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Do AUA Guidelines Stand on the Shoulders of Giants, or Data?
Matthew Moynihan, MD, MPH, Kristian Stensland, MD, MPH
Lahey Hospital and Medical Center, Burlington, MA

BACKGROUND: Urologists and advanced practitioners rely on AUA Guidelines to steer clinical decision making. In an era of evidence based medicine, it could easily be assumed that data exist for all scenarios presented in the guidelines. Understanding the limits of evidential support for the guidelines can aid in interpreting guidelines and identifying areas in which more generation of any level of data is direly needed. We analyzed the AUA Guidelines for reported levels of evidence to identify these gaps in data.
METHODS: All available AUA Clinical Guidelines available from auanet.org were analyzed by two reviewers. Each guideline statementís evidence level was recorded. If a statement had multiple levels of evidence, the higher level was assigned for analysis purposes. In the event of disagreement from reviewers, assignment was made based on consensus. Analyses of data sufficiency were based on statements for which it would be possible for studies to be done and data to be generated, i.e. not "Clinical Principles."
RESULTS: A total of 636 guideline statements from 23 Clinical Guidelines were available. Of these, 516 were not "clinical principles." Most statements were Grade C (207/516 = 40%). Very few statements were Grade A (31/516 = 6%). Nearly a third (155/516 = 30%) of statements were "Expert Opinion," meaning a recommendation was made without sufficient data to even establish an evidence grade. The lowest rates of evidential guideline support were in stress urinary incontinence (12/17 = 70% Expert Opinion), medical therapy for stones (13/23 = 57% Expert Opinion), and localized renal cancer (12/22 = 55% Expert Opinion). There were no Expert Opinion statements for cryptorchidism, prostate cancer detection, or post prostatectomy radiation guidelines.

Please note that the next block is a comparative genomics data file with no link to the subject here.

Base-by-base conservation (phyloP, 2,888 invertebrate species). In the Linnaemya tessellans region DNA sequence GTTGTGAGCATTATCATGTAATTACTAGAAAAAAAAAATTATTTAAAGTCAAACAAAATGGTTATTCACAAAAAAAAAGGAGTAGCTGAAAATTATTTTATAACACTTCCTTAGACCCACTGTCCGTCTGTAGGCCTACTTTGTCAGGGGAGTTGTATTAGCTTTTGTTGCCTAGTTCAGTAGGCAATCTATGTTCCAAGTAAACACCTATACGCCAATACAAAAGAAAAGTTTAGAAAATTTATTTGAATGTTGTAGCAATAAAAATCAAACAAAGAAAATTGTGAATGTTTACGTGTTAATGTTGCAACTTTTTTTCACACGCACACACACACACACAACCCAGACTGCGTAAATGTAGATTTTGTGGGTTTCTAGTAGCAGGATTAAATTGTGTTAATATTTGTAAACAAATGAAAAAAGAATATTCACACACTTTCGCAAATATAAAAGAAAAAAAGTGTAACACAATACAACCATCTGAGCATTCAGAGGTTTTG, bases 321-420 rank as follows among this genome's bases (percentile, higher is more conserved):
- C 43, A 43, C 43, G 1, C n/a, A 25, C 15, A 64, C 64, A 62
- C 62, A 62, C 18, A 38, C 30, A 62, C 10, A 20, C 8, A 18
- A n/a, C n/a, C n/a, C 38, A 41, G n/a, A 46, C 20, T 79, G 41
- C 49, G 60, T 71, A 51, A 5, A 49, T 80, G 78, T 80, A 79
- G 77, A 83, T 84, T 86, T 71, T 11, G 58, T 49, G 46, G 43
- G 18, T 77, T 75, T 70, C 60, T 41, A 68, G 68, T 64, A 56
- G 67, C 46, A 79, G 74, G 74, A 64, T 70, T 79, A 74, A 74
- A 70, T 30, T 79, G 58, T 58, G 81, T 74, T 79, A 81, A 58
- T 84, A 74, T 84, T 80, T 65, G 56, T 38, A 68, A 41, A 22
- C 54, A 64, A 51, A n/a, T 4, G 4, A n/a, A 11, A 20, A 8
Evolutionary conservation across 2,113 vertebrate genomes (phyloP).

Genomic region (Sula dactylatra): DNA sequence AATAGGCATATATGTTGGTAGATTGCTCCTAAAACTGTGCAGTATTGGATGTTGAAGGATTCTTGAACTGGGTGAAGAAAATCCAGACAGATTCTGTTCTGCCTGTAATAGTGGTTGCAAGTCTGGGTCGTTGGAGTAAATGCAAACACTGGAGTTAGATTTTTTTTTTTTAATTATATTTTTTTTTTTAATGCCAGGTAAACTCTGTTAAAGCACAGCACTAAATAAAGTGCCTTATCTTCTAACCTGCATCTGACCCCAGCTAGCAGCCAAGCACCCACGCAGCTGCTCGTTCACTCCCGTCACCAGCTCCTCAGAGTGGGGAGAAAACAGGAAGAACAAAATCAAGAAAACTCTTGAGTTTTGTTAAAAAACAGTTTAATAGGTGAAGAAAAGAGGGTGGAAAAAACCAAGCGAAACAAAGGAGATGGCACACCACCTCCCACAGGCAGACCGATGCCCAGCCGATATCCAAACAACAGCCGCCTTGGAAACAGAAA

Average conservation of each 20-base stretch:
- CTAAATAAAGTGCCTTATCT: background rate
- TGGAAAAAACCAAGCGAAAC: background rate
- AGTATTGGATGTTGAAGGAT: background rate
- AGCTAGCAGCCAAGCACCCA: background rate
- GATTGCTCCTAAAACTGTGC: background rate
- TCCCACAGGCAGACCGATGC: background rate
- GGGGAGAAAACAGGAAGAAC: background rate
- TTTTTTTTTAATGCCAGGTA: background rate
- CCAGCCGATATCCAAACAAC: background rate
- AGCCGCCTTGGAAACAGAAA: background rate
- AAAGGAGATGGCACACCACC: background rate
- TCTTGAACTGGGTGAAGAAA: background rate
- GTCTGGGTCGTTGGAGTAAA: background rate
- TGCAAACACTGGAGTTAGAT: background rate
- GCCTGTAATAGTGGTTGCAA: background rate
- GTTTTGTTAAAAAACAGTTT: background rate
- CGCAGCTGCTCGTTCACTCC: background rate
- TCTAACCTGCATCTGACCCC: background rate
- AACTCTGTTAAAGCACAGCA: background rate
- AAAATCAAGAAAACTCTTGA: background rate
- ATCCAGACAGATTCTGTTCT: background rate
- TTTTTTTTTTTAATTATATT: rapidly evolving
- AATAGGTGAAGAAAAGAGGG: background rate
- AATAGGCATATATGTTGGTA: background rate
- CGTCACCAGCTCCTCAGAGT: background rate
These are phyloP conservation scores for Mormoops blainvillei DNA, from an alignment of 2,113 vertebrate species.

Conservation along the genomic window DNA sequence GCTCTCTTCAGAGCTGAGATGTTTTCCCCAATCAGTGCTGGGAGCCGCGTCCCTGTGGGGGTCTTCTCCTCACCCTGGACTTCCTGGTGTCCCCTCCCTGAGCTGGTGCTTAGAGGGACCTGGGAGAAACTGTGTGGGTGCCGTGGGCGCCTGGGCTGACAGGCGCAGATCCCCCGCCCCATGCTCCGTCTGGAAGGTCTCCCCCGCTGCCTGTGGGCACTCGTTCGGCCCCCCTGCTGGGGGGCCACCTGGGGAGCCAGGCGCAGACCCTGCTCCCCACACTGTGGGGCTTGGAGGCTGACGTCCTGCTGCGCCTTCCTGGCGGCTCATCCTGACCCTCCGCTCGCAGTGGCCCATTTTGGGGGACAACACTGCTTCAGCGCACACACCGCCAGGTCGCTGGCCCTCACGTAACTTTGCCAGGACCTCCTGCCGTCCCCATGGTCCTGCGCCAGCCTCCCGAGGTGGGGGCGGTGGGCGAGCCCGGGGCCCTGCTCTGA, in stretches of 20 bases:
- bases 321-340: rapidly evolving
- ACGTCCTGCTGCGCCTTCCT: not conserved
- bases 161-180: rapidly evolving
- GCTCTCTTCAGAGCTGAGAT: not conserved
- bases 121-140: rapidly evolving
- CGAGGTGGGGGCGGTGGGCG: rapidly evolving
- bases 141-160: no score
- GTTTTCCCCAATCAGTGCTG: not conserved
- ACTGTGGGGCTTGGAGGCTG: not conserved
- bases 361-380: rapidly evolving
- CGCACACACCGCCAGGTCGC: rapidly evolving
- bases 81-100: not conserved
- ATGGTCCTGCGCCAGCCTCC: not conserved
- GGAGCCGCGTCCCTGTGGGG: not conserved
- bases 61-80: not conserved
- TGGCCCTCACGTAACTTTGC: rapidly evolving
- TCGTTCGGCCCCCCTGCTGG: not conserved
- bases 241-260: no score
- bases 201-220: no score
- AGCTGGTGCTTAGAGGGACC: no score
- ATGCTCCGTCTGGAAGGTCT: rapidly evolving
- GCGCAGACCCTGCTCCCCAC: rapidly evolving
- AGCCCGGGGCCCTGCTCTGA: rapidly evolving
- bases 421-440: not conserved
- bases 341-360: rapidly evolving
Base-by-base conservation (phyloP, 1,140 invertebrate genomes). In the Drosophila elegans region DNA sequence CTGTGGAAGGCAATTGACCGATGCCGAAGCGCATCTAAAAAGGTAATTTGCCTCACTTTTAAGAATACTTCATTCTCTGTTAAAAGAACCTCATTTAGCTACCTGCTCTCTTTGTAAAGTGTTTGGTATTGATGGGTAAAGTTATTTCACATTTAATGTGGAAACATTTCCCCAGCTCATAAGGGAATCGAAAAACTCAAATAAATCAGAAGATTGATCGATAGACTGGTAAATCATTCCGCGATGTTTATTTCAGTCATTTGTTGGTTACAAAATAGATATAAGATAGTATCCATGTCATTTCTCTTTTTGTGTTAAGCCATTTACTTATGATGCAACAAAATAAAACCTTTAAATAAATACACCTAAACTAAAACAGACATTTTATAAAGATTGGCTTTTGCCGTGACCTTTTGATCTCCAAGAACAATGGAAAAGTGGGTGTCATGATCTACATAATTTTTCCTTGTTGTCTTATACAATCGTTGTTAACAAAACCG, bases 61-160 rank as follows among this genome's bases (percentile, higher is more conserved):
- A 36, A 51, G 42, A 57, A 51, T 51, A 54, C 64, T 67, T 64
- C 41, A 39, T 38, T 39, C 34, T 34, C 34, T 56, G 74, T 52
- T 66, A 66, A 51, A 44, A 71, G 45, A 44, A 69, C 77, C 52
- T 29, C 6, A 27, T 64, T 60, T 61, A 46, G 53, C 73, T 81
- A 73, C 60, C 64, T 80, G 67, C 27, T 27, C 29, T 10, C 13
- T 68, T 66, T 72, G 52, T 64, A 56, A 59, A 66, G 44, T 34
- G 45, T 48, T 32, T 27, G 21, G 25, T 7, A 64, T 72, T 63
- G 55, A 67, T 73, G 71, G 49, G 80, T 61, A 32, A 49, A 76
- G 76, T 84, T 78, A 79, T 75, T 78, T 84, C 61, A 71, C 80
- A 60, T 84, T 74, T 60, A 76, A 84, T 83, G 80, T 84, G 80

CONCLUSIONS: Clinicians must understand the studies and data underpinning the AUA Guidelines, particularly as 30% of the guidelines are not based on published evidence. Urologic training should equip urologists to understand and interpret data so that clinicians are able to apply evidence from outside the guidelines to clinical practice. Researchers should also look to the gaps in data support in the guidelines to generate new studies which will provide a stronger foundation to current clinical practices.


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